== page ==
“As Majority Leader, I intend to run the Senate with respect for the rules and for the minority rights the rules protect. The Senate was not established to be efficient. Sometimes the rules get in the way of efficiency. The Senate was established to make sure that minorities are protected. Majorities can always protect themselves, but minorities cannot. That is what the Senate is all about. For more than 200 years the rules of the Senate have protected the American people, and rightfully so. The need to muster 60 votes in order to terminate Senate debate naturally frustrates the majority and oftentimes the minority. I am sure it will frustrate me when I assume the office of majority leader in a few weeks, but I recognize this requirement is a tool that serves the long-term interest of the Senate and the American people and our country. It is often said that the laws are ‘the system of wise restraints that set men free.’ The same might be said of the Senate rules. I will do my part as majority leader to foster respect for the rules and traditions of our great institution. I say on this floor that I love so much that I believe in the Golden Rule. I am going to treat my Republican colleagues the way that I expect to be treated. There is no ‘I’ve got you,’ no get even. I am going to do everything I can to preserve the traditions and rules of this institution that I love.”

The words of our friend, the Majority Leader, bear repeating.

He acknowledged “the Senate was not established to be efficient,” but rather “to make sure that minorities are protected.”

And with this fundamental purpose of the Senate in mind, he pledged he would “do everything [he could] to preserve the traditions and rules of this institution that [he loves].”

It’s hard to imagine a clearer pledge than that, Mr. President.

And I’m afraid that going back on it now would have such a corrosive effect on comity that it would threaten our ability to ever get anything accomplished around here.

Let’s be clear: the rules change that’s being proposed is not an affront to me or to the Republican Party. It’s an affront to the American people. It’s an affront to the people who sent me and the other 46 Republicans here to represent them in the Senate, but whose voices would be shut out if the Majority Leader and this cohort of shortsighted senate sophomores have their way and permanently change this body. At the moment, Republicans represent the voters of 31 states, representing a total population of more than 180 million Americans. Shutting off our right to express the views of our constituents, as is being proposed, would effectively shut these people out of the process.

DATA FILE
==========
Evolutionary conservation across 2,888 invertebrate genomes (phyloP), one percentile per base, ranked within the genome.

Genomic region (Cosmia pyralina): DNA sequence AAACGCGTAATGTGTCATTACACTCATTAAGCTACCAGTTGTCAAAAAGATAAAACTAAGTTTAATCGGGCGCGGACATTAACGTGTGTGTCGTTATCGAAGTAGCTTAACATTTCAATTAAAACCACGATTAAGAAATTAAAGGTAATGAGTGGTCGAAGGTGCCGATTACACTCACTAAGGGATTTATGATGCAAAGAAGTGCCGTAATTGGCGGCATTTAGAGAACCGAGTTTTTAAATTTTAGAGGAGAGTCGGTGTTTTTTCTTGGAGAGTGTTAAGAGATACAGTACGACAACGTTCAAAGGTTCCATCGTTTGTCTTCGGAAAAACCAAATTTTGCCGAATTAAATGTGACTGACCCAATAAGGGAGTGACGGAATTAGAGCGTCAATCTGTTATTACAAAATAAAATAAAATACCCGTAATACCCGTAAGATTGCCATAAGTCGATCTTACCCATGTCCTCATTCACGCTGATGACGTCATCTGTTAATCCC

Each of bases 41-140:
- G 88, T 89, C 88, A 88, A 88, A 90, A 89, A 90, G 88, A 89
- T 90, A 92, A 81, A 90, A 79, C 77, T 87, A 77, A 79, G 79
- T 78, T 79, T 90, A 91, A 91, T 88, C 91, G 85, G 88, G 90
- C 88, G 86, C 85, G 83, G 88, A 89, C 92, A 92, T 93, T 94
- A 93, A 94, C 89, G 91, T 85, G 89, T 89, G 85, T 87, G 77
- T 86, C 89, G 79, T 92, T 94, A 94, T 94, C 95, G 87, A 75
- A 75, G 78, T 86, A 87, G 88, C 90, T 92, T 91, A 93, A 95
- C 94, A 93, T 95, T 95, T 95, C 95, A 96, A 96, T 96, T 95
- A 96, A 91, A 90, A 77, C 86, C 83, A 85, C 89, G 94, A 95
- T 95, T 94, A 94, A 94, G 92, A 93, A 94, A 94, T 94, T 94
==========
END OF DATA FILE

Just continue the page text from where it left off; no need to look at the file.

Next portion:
What the Majority Leader and this cohort of senators who don’t seem to understand what the Senate was intended for are proposing would guarantee that the one sure means our constituents now have of being heard in Washington is gone.

If a bare majority can now proceed to any bill it chooses, and once on that bill, the Majority Leader, all by himself, can shut out all amendments that aren’t to his liking, then those who elected us to advocate for their views will have lost their voice in the legislative process. This is something the Majority Leader used to understand. He used to understand that protecting the rights of the minority party meant protecting the right of the people who sent us here to be heard in Washington. He understood the importance of defending the minority view when he was in the minority. But now that he’s been in the majority, he seems to have conveniently forgotten all this.

The people of Kentucky elected two Republican senators to the Senate. Does the Majority Leader think the views of the people of Kentucky shouldn’t be heard? Does he think the Nevadans who sent Senator Heller to the Senate shouldn’t be heard?

Does he believe that on the day he finds himself in the minority once again that he should no longer be heard? Or does he think that Democrats will remain in the Majority from now until the end of time?

For the past several years, many of us on the Republican side have raised loud objection to the diminished rights of the minority to participate in the legislative process around here.